They even hired a legal consultant, attorney Joanne Vos, of Maraziti Falcon, LLP law firm in Cedar Knolls, to locate and analyze the genuine legal docs. More on the docs and Tommy DeSeno Esq's charitable offer later. Suffice to say, we who seek to understand also need to look back at that oceanfront redevelopment deal of 2002.
Back then the City was literally tied to an earlier redevelopment plan – the ill-fated 1980's plan, Ocean Mile -- that the city approved under developers Henry Vaccaro of Asbury Park and his partner Joe Carabetta, of Bridgeport, Conn. Their project halted suddenly, unlike the drawn out deep freezes of '07 – '10, when the Esperanza, for one, was left to whistle in the wind while sub-developer Dean Geibel and his Metro Homes LLC paused in '07 to work on other projects in Hoboken and Jersey City – the latter being the Trump Plaza high rise.
Most people who first came to town at the dawn of the 21st Century, including me, looked upon the aborted concrete skeleton towering over a deserted beachfront, its metal panels clanging in the unobstructed wind, and assumed that some con men had swept through the town stripping it bear before slipping out under cover of dark.
We pointed fingers at the owners of once distinctive architecture that lay barren or at best vacant. Once affordable apartment buildings like The Britwood and The Jersey, little more than a block from the ocean, stood empty and decaying. We blamed those would-be developers for the city's dwindling revenues and mounting debt.
How could we have known then that the city was stalling or outright denying building permits for the special ocean redevelopment zone to anyone but the master developer. The most expensive real estate in the City was frozen. This was the scene when the second deal was struck – at a bankruptcy court in Bridgeport, where a judge had held contractor Carabetta's Asbury Park ocean redevelopment rights within an expanding suit, for nearly two decades.
But that day, the judge decided to release Asbury's oceanfront from that bankruptcy. Present that day, in addition to Vaccaro and Carabetta, were the people who became Asbury Partners: representatives for M.D. Sass, two brothers from Belmar, Larry and Glenn Fishman. I'm not sure whether Marty Sass and his partner in the NYC-based asset management company they ran were both there in person. But Marty later bragged in a real estate industry magazine that he had landed a very lucrative purchase of oceanfront distressed property.
We would later learn that the brothers Fishman had worked for Sass for many years buying tax liens from local municipal tax sales at the Jersey Shore for Marty's NYC-based private bank. Tax liens on residential properties are usually considered low risk investments, since the property owners, either investors who hate to part with tax money or absentee landlords, don't want to let them go and will pay off the taxes and liens before the sheriff sells the properties. Meanwhile investors like Sass earn a very nice return for their investments.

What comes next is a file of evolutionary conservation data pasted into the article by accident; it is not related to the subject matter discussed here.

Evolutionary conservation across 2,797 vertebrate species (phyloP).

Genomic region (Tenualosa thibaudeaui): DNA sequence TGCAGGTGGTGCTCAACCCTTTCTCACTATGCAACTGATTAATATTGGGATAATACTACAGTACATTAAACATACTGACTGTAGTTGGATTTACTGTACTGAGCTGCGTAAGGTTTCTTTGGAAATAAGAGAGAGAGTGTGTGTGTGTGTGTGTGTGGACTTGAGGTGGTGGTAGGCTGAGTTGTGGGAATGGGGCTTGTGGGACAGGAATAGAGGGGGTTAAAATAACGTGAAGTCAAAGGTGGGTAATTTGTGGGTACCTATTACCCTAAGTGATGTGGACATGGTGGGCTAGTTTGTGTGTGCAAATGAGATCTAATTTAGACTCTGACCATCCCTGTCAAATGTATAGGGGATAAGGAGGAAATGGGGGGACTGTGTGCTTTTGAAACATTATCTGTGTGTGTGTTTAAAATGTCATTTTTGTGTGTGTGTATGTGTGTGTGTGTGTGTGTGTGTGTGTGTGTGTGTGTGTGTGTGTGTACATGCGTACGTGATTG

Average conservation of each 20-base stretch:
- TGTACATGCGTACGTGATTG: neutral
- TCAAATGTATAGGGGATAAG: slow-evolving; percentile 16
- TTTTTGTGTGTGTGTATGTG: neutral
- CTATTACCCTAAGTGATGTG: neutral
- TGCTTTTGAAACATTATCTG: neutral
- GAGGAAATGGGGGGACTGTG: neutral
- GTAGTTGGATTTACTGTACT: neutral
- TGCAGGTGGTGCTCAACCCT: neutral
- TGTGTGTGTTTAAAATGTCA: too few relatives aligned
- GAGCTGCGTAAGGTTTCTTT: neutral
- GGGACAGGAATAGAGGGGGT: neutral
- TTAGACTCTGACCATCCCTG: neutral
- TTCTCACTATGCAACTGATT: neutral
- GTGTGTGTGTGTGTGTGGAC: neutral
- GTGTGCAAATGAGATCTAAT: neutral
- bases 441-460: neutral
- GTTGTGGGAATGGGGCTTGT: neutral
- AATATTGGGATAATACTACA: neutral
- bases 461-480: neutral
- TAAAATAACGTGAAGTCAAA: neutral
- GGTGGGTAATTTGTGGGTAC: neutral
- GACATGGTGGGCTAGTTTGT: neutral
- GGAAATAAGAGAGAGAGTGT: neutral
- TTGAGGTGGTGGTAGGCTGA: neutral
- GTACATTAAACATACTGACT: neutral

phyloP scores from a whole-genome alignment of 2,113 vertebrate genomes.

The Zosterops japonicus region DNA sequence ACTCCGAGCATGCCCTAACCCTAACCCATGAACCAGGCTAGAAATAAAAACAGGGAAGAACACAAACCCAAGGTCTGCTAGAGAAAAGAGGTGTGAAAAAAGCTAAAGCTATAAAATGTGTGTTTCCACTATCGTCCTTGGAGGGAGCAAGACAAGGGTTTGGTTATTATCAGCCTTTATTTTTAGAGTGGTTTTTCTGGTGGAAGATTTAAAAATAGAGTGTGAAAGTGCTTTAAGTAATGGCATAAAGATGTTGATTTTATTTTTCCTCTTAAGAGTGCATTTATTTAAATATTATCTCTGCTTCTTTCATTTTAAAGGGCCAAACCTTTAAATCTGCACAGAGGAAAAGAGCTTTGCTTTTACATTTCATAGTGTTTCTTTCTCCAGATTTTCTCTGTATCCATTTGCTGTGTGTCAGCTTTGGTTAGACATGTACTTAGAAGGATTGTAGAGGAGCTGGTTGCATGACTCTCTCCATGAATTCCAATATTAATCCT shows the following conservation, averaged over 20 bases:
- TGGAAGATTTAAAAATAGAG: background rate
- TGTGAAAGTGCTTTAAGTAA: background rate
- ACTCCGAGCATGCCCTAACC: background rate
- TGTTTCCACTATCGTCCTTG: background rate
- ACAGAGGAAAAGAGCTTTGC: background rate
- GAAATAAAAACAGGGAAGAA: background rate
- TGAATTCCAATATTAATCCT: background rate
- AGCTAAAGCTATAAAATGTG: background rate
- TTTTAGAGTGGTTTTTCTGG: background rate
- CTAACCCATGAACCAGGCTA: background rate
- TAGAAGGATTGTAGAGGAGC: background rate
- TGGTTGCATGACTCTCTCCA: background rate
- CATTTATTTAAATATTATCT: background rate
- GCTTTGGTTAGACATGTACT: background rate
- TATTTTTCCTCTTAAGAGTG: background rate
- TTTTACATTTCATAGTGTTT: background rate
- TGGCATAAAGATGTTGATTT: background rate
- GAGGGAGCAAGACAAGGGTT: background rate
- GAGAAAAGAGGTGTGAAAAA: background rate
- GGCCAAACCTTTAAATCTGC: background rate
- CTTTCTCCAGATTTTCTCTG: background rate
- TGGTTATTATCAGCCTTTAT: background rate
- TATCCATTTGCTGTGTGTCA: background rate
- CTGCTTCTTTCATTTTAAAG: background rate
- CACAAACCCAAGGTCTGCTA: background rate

Among those surprised by the judge's seemingly sudden actions, which also saw the parties through negotiations and the exchange of payments to Carabetta and Vaccaro for their prized rights to develop one of last stretches of open Atlantic Ocean beachfront to Sass all in one day, was a quiet, successful builder who had been waiting a long time with his own plan for Asbury Park.
Ted Murnick had built two high-rise apartment towers, the affordable, functional mid-town Monroe and Deal Lake Tower with the same floor plan, but views of Deal Lake and the ocean that more than justified its slightly higher rent scale. Murnick had even assembled a tabletop beachfront of a miniature replacement for Ocean Mile.
Despite his blueprints and occasional protests at town hall meetings, the newly elected council would go on to insist that the “Asbury Partners” deserved to get anything they wanted in exchange for taking the huge risk it was willing to chance on the distressed beachfront and its crumbling facades. All for less than what one condo in the 17-story Asbury Ocean Club goes for today. They had to grab the offer, they'd shoot back at doubtful taxpayers, no one else was willing to take it on.

Friday, July 16, 2021

Tuesday, June 2, 2020

A new format for Asbury Radio - The Podcast & 5/27 Council Report

May 30, 2020 - Saturday night


AsburyRadio - The Podcast is Changing Its Format -


In order to focus more attention on areas that we feel can get lost in the avalanche of today's breaking news, AsburyRadio will go to an every-other-week schedule. Simply put, the podcast will be on when the council isn't. This should allow us to dig deeper into subjects that require more sources of data and expert input. During the week that the council meets, you'll find a streamlined report such as the following:

May 27, 2020 Council Meeting Report on Asbury Radio Podcast


The City of Asbury Park resumed its audio-only weekly council meetings via Zoom with residents having to hunt around for the call in number and password. If you gave up without calling in, you may want to give it another go by listening to the archived audio on APTV, over Optimum on channel 77 or Verizon on channel 30. The reason being that redevelopment was on the agenda once more, with a redevelopment zone and tax abatements anew for discussion. Don't be fooled by the three-page agenda. The attachments run 226 pages. Aha, yes it's in the details once more.